WLAN vs Wifi. Wifi vs WLAN. What’s the difference? It can be confusing, especially when the terms are thrown around so frequently without explanation. In this article, we’ll break down the differences between WLAN and WIFI simple enough so that even a non-techie can understand it.
What EXACTLY is WLAN?
First of all, the word WLAN is actually an acronym which stands for Wireless Local Area Network. A WLAN sends out the high frequency radio waves that users (like you and me) use to access the internet, games, apps, etc while using our smartphones, laptops, and desktop computers. Most WLANs include an access point to the internet. This means that you can take your device and walk around, instead of having to sit in one place, plugged in to the internet with a cord.
What EXACTLY is WIFI?
WLAN sounds a lot like what we understand WIFI to be, right?
The term “wifi” is actually a trademarked term that was registered by the WLANA, the Wireless Local Area Network Alliance.
Technically, WLAN means any kind of wireless network, no matter what it looks like and what sort of infrastructure or technology is implemented.
Wifi, on the other hand, is a type of WLAN that follows the IEEE 802.11 standard.
What is the difference between wifi and wlan?
Still not getting it? Wifi is a WLAN, or a type of WLAN. Here’s a simple diagram that illustrates this:
Okay, got it. Wifi is a WLAN, or a kind of WLAN, or included in WLAN. What then are this IEEE 802.11 standards?
The IEEE is the Institute of Electrical and Electronics Engineers, founded originally in 1884 and then formed again by merger in 1963. The IEEE (people call them the I-triple-E) develops the industry standards for computers and electronics. The I-Triple-E 802 standards are the ones associated with local area networks and are widely followed throughout the industry.
The 802.11 standards themselves can be reviewed here if you are interested. But mostly, they are specifications for the over-the-air interface between a wireless user and a base station, or between two wireless users. If you need more technology than that, I recommend that you go to the specifications yourself and read them.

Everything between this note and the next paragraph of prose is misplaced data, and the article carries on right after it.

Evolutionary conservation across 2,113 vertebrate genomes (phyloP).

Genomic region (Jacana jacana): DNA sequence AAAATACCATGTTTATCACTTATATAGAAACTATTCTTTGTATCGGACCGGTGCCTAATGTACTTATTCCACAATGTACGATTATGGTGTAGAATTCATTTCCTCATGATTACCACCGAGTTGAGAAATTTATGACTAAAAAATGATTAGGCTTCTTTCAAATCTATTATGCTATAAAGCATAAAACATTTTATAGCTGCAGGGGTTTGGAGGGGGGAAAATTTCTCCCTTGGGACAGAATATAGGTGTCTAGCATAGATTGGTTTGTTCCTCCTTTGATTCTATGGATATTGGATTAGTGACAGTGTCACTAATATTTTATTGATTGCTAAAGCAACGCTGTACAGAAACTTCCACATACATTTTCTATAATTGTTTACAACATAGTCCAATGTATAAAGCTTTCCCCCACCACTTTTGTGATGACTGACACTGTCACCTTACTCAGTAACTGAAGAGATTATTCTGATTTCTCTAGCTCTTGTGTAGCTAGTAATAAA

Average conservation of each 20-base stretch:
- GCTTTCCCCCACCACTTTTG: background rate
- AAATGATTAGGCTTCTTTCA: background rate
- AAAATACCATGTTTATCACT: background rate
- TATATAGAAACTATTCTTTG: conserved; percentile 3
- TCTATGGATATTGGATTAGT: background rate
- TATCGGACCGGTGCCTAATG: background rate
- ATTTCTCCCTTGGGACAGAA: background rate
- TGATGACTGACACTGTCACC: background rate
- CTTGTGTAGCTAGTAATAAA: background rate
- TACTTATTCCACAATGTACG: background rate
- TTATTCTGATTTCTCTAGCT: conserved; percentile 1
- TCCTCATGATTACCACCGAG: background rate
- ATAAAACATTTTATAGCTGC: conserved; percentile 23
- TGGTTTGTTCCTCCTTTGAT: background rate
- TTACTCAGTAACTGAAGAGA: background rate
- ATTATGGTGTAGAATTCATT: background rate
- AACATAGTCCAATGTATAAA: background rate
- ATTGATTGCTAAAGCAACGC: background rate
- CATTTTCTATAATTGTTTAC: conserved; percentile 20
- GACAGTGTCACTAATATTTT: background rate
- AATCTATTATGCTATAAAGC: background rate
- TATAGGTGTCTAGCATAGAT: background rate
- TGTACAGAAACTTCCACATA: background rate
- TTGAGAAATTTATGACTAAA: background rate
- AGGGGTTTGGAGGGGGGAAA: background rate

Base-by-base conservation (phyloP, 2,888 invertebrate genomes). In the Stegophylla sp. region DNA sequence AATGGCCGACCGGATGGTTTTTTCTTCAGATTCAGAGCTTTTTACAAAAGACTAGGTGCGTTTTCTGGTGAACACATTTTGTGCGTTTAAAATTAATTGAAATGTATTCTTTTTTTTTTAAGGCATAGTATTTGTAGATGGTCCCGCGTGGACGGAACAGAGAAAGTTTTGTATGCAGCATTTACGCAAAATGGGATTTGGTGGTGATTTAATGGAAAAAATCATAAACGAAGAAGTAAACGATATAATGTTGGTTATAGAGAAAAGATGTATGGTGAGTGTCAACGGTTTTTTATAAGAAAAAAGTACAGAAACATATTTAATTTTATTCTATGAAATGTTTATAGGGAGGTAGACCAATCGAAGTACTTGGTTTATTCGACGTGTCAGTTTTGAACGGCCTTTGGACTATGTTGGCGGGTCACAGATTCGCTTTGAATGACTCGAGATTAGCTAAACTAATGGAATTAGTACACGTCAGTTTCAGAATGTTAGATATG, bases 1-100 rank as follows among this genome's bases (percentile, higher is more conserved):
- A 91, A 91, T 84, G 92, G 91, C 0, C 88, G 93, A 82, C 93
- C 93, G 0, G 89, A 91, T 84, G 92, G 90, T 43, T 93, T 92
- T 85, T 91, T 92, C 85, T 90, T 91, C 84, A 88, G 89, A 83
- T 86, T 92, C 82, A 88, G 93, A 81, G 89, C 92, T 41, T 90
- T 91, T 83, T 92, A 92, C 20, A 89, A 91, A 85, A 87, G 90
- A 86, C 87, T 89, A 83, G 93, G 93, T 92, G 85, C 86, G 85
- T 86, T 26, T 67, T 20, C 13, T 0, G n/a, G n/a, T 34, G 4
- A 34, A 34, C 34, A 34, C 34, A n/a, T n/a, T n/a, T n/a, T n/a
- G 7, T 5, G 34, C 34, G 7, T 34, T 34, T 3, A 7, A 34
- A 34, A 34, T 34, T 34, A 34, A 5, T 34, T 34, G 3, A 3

SO there are other WLANs that do not follow the same time of rules/standards as what we know as “wifi”?
Yes, exactly. But to be able to be called “wifi” the service needs to comply with 802.11. This is the primary purpose of the WLANA (as noted above). They are dedicated to certifying that products using the term “wifi” meet the 802.11 standards.
Is WLAN and WIFI the same thing?
Again, as we discussed above, not exactly. Wifi is a type of WLAN, but not every WLAN is WIFI. If a particular WLAN does not meet the 802.11 standards, than it cannot be called WIFI.
Is WLAN faster than WIFI?
Again, this depends on what we are talking about. As we know and have covered several times, wifi is a type of WLAN. As far as speed of the WLAN vs WIFI, this is going to depend upon the setup. If what we are talking about is a wired WLAN vs a straight WIFI setup, then yes, it is likely that the wired ethernet cable connected WLAN is going to be faster than the WIFI connection.
What is the difference between “wireless” and “wifi” then?
Wifi and wireless connectivity can be confusing, especially when the two terms are used interchangably. In very general terms, wireless means that a device can be connected to the internet without a cable. Wifi is a means by which the wireless device connects to the internet without a cable, but it is not the only way a wireless device can connect to other devices or to the internet. After all, a wireless device such as a smartphone can connect to the internet using mobile data, and two devices can connect to each other via Bluetooth without access to data or wifi.
What is Bluetooth?
Bluetooth is a lot like wifi in some ways, in that it helps a device get connected using signals. But it differs in both purpose and in functionality. The Bluetooth in your phone is only set up to connect your phone to a device that is nearby, by sending and receiving signals, generally within 20-30 feet. It will not connect you to the internet. Wifi, on the other hand, allows your phone to connect to the internet, and the signal can be broadcast across a much wider range.
In general, you can think of the Bluetooth connection as being more secure than a wifi connection, simple because it is hard for people or other devices outside of the range of the Bluetooth capability to get in between the two devices communicating.
Why do Chinese devices use WLAN instead of WIFI?
In years past, the Chinese government banned WIFI. This meant that Chinese users could not use wifi, even though wifi was built into the device. The government required that WAPI be used instead. WAPI is another standard/protocol, and stands for WLAN Authentication and Privacy Infrastructure. This restriction was abandoned, but almost every device sold in China still have the capability of supporting the WAPI standard. The term WLAN is used on products to let users know that the device supports both WIFI and WAPI.
What is the difference between WLAN and WWAN?
WWAN is Wireless Wide Area Network, as opposed to the Wireless Local Area Network. WWAN generally refers to mobile networks, which you may have heard called 3G, 4G, or 5G networks by your cellular phone service provider.
If you still have questions about the differences between WLAN and WIFI, leave them for us in the comments. We’d be happy to answer them or create a new post to address your comment.